What People Are Saying
"...I CANNOT EXPRESS HOW VITAL THIS MOVIE IS FOR ANYONE WHO IS WALKING A JOURNEY WITH PTSD AND THOSE WHO LOVE THEM. THERE IS HOPE, THERE IS NORMALCY, AND THERE IS HEALING...AND IT CAN BE FOUND THROUGH JESUS CHRIST.."
Army Veteran wife
"...WE ARE STRONGER CARRIES A VERY IMPORTANT MESSAGE TO OUR COMMUNITY, NOT ONLY TO VETERANS, BUT TO ANY FIRST RESPONDER WHO MUST WITNESS TRAUMATIC EVENTS UP CLOSE AND PERSONAL, AND ALSO TO SURVIVORS OF TRAUMATIC EVENTS...." READ MORE
Dave and Sandra Woodruff,
Bedias Christian Film Festival
“My name is Irving Locker and I am a World War 2 vet who served in the Army, 116 AAA GUN BATTALLION anti-aircraft, anti-tank and artillery. I landed on D-Day at Utah Beach, went on to the Battle of the Bulge, living in the ground (fox hole) during snow, rain and the worst weather preventing all supplies from arriving. Americans stopped at the Elbe River, and I then went into Berlin to try to settle all the small towns, as I could understand German. During my service I was present for the liberation of Gardelagon Concentration Camp. I have pictures I took with my own camera. As a staff Sargent, I had men under me who experienced what is today known as PTSD. Although we did not understand it at the time, it was as real then as it is now to the vets returning from Iraq and Afghanistan. Watching this incredible movie, We Are Stronger, I was engrossed and deeply moved by the depiction of Vic, the tormented vet's disturbing battle with PTSD. His journey and the tortured parallel journey of his unknowing wife truly brought the struggle to each of our seats in the theater. In my opinion this movie is NOT to be missed. I thank and am grateful to the producer, writers and wonderful actors who made this one of the most memorable movies I have ever seen. That says a lot, as I am 93 years old. The biggest message I got from the story was NEVER GIVE UP HOPE. I thank God everyday for bringing me home alive and without any physical or mental problems.”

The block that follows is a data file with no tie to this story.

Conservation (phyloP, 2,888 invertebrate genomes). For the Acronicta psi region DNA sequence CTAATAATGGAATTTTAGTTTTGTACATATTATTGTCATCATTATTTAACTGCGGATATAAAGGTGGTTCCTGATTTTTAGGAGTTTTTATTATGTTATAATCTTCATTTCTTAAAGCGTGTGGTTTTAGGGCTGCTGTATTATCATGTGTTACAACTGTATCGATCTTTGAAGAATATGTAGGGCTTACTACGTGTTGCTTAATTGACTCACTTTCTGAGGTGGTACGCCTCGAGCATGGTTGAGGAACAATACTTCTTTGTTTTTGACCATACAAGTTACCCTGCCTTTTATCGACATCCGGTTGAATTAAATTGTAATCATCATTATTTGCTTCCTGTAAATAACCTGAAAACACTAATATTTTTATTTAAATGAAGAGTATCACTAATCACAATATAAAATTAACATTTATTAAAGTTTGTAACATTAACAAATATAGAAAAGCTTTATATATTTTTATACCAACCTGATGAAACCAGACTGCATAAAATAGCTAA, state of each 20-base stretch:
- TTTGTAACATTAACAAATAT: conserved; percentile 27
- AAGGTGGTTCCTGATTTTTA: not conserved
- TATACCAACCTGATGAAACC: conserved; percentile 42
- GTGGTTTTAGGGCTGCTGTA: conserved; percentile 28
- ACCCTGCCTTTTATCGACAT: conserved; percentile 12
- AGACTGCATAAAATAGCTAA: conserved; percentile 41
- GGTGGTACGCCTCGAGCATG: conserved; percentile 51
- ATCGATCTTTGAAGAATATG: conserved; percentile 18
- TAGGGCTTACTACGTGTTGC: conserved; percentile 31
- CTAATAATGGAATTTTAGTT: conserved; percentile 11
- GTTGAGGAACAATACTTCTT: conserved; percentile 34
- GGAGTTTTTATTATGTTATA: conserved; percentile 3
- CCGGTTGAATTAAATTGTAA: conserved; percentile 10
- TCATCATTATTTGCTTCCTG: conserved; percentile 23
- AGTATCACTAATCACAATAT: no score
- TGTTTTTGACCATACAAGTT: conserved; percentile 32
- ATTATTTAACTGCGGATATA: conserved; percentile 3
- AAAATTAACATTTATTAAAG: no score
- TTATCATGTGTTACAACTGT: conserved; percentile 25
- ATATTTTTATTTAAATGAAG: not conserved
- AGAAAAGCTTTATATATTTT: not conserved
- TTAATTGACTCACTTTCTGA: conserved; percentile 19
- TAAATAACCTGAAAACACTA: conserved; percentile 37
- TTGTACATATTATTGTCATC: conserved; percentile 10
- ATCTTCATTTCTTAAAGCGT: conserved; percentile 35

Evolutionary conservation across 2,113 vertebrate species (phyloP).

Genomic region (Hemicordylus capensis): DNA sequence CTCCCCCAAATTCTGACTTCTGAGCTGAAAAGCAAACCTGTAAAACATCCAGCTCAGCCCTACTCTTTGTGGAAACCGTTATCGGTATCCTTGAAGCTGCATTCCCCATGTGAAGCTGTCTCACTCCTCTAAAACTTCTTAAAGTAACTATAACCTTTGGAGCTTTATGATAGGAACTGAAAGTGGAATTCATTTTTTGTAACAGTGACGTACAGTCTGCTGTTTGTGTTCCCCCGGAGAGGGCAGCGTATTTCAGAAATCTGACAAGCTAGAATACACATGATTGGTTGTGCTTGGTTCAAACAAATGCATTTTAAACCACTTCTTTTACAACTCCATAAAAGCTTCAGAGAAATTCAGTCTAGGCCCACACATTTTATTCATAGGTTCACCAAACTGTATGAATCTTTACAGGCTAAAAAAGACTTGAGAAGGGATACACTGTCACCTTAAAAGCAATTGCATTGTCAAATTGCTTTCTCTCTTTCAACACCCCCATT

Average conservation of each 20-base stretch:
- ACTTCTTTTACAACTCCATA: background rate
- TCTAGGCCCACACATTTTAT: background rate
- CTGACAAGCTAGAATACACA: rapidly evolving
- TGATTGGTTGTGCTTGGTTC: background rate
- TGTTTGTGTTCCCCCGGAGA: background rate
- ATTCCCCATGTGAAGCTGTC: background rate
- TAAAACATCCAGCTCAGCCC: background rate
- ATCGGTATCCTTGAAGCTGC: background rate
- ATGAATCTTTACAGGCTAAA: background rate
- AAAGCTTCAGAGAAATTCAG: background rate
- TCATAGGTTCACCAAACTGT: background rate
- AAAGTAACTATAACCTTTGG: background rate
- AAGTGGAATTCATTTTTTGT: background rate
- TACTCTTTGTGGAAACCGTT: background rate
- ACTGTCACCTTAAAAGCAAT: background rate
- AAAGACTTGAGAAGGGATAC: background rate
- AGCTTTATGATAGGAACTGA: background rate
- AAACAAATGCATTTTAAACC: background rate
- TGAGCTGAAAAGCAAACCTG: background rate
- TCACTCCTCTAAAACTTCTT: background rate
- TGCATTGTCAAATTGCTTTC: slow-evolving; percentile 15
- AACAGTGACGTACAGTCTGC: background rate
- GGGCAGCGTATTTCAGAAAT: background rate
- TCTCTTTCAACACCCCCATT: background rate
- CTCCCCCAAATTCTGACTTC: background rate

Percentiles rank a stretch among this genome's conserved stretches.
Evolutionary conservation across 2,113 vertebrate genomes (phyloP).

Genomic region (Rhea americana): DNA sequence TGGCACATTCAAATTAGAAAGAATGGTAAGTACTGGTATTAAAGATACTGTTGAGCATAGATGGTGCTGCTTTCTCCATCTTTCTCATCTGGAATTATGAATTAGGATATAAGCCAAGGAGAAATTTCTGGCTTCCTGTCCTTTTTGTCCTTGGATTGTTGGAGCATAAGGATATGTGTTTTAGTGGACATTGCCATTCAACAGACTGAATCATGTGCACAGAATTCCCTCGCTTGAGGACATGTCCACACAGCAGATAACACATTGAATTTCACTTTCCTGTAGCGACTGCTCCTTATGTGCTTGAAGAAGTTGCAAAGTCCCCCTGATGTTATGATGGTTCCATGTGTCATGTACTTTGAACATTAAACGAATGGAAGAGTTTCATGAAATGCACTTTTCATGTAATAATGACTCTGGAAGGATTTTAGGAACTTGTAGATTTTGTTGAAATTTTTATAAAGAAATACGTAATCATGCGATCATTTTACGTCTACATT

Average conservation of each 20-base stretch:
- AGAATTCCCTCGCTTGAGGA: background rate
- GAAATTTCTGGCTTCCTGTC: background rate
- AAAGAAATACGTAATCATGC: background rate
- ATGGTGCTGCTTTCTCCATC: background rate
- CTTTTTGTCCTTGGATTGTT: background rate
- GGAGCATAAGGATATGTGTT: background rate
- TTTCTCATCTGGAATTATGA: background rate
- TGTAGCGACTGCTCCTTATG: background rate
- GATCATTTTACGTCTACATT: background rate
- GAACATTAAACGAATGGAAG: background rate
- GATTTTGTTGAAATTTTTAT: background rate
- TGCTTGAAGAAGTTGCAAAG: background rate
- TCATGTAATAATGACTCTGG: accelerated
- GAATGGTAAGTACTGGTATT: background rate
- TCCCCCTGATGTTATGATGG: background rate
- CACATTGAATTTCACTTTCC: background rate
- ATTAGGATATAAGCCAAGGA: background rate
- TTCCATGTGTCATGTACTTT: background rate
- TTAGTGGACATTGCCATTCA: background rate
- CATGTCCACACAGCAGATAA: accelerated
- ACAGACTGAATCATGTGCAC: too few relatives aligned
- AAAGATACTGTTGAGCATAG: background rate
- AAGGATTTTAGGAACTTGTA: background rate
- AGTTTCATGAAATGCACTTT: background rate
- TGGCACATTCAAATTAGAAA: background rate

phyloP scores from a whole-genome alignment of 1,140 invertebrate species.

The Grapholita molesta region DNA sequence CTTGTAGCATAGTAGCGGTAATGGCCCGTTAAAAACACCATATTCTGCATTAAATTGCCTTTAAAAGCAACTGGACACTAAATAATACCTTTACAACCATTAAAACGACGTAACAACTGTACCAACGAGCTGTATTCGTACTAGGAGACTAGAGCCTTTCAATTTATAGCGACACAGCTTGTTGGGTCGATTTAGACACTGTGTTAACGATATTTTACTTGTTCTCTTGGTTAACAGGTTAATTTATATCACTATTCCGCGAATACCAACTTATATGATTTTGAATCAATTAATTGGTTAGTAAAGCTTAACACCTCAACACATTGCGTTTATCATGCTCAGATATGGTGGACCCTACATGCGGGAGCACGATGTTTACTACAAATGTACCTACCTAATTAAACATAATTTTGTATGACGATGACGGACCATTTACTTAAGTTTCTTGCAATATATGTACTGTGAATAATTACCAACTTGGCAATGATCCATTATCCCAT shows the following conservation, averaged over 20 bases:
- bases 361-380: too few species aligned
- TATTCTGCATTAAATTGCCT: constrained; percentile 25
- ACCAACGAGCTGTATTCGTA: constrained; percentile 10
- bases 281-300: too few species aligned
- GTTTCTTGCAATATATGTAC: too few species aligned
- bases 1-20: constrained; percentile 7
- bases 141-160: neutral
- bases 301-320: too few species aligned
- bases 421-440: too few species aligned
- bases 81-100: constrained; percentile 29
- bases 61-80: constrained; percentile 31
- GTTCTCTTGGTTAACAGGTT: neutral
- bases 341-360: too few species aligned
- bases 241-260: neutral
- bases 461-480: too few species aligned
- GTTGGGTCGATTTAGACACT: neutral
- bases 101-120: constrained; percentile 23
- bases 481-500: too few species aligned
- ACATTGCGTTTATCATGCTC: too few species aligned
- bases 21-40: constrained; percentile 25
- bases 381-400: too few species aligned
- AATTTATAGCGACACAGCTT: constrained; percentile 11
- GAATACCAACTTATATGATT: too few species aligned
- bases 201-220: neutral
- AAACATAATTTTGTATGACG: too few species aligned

WWII Veteran - Battle of the Bulge
Resident of The Villages, FL
“My husband is a combat veteran with PTSD and we were blessed with tickets to the We Are Stronger Premiere of this movie. We watched the trailer beforehand and immediately knew this was going to be a true depiction of the life we live. We were unable to control the tears as we sat, hand in hand, and watched our lives play out on the big screen. Every word was God ordained and spoke to our inner struggles. The message of hope and healing resounded deeply within our souls as we've seen the power of recovery transform our lives. I cannot express how vital this movie is for anyone who is walking a journey with PTSD and those who love them. There IS hope, there is normalcy, and there is healing...and it can be found through Jesus Christ. If you are on the fence, thinking this is just another movie, you need to go see it with an open heart and be ready for God to work! You are not alone and there is help for you!”
Army Veteran Wife
PTSD has hit our veterans like a scourge. With the suicide rate 400% higher for men between 18 and 29 than the national average for the same age group and 200% higher for women, over twice as many veterans died in 2014 than in the World Trade Towers on 9/11. Twenty a day: 7,403. Clearly a plague. Can the church help? According to Sebastian Junger in his book Tribe, the most glaring holes in the armor of these veterans are the inner needs of belonging, competence, self-worth, a sense of being needed, and, of course, love. What each veteran needs is a band of brothers or sisters to help them transition back into civilian life. No one is better equipped to provide that than the church. As a pastor of over forty years and currently a seminary president (leave the previous 15 words out if they don’t fit) I strongly urge your church to watch and get behind the film WE ARE STRONGER. The life you save may be a veteran in your own church.
Dave Anderson, Ph.D.
Founder and President of Grace School of Theology
Professor of Systematic Theology and Biblical Languages